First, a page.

Overall, I love supporting researchers in their quest to understand human behavior. I get to be a part of that every day at dscout where my many past experiences are combined into the Lead Research Advisor role.
What’s a critical ingredient to successful research project management?
Plan for the inevitable! Research timelines are often tight, but budgeting extra time can save everyone some stress and most importantly, improve the quality of your research. I think this is especially important for qualitative research where you want to ensure enough time for really digging into the results and immersing yourself in the themes.
For example, use open ends strategically. Ask yourself how you might tag or analyze a question. Yes, asking can capture data, but if you don't know how those data will help meet your goals, then it might be a better (and time-saving) decision to leave it out. This is especially important with mobile and remote platforms like dscout, where folks are often inputting answers from keyboards on their phone/tablet!
Open-ended data like video is only powerful if it can be synthesized into actionable insights. That can take time (and thought!) so plan for it and buffer extra time just in case.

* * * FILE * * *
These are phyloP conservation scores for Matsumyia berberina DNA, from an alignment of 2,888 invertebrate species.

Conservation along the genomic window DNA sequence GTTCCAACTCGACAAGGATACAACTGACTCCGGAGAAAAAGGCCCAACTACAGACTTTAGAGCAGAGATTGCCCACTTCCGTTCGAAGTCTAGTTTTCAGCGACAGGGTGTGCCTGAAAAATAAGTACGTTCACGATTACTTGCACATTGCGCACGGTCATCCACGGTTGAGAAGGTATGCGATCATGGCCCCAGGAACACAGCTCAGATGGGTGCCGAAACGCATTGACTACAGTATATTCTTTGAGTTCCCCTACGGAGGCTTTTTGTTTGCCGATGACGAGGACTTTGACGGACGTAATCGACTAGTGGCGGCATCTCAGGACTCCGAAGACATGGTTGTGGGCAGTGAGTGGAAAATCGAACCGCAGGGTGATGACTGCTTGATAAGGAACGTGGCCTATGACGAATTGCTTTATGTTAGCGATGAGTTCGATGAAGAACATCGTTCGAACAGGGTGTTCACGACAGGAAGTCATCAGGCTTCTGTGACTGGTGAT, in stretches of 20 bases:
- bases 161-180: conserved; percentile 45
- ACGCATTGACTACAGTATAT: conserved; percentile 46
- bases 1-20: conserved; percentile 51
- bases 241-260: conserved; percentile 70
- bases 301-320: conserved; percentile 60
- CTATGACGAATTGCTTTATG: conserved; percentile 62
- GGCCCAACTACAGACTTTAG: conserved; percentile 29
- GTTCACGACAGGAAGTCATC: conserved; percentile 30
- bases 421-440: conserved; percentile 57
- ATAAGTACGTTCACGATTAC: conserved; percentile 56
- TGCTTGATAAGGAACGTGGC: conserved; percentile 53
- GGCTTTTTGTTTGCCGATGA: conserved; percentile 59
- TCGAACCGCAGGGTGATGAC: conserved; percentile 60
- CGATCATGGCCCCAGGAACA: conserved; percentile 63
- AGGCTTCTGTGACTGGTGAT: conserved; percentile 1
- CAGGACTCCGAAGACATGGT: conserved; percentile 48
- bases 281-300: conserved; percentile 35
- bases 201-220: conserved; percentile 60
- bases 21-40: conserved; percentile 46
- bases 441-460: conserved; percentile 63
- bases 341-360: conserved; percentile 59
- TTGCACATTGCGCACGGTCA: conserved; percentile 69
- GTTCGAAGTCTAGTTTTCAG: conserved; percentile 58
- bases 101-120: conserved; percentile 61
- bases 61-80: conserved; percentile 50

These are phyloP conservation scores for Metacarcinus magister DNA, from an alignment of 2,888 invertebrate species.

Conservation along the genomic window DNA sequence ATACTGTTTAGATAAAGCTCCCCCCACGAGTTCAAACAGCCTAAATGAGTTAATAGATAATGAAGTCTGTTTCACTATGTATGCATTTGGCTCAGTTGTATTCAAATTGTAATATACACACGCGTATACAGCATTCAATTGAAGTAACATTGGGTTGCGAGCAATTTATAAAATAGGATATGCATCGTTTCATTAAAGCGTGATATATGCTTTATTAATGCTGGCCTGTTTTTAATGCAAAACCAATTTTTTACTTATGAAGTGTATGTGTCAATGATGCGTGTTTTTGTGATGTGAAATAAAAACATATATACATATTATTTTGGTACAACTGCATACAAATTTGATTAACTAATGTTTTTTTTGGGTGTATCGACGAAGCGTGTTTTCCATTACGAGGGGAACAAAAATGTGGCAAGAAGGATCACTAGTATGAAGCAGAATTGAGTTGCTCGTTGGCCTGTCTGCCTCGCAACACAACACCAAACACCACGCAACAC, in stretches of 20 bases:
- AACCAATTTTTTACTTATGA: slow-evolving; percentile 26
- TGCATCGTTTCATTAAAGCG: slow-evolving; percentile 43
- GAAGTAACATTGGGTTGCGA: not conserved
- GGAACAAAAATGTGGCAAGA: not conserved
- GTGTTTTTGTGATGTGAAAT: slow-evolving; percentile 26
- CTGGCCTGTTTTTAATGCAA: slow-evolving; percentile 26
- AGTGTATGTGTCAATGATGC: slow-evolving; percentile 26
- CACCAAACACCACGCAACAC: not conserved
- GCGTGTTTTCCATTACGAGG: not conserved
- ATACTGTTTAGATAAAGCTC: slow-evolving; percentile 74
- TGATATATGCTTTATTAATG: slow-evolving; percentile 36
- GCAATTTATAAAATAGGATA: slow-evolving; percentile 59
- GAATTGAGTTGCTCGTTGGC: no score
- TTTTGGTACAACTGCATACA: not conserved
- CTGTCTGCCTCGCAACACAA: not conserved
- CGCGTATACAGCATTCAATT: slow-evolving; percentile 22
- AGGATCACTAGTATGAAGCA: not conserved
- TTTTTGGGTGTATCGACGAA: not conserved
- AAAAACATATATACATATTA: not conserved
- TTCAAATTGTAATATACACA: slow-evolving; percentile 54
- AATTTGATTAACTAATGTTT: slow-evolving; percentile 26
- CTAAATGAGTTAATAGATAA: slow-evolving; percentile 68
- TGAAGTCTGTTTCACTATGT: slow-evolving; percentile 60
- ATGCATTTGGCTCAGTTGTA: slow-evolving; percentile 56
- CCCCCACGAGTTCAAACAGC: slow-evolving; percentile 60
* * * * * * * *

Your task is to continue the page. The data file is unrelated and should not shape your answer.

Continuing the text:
What is dscout's superpower?
dscout’s superpower is the transparency it provides during the recruiting process. The ability to hand select your research participants was one of the innovative features that initially drew me here. As someone who has managed qualitative recruitment in the past and spent time as a researcher, I often sensed and experienced a lack of control during recruiting.
With dscout Recruit, you can leverage a variety of powerful question types in screeners, such as open-ended and video questions. You’ll have the chance to personally review those applications and select the scouts who are the best fit for your research. As the researcher, you can be the one to make sure all of your quotas are met and that your scouts are knowledgeable on the topic. It’s a very empowering experience!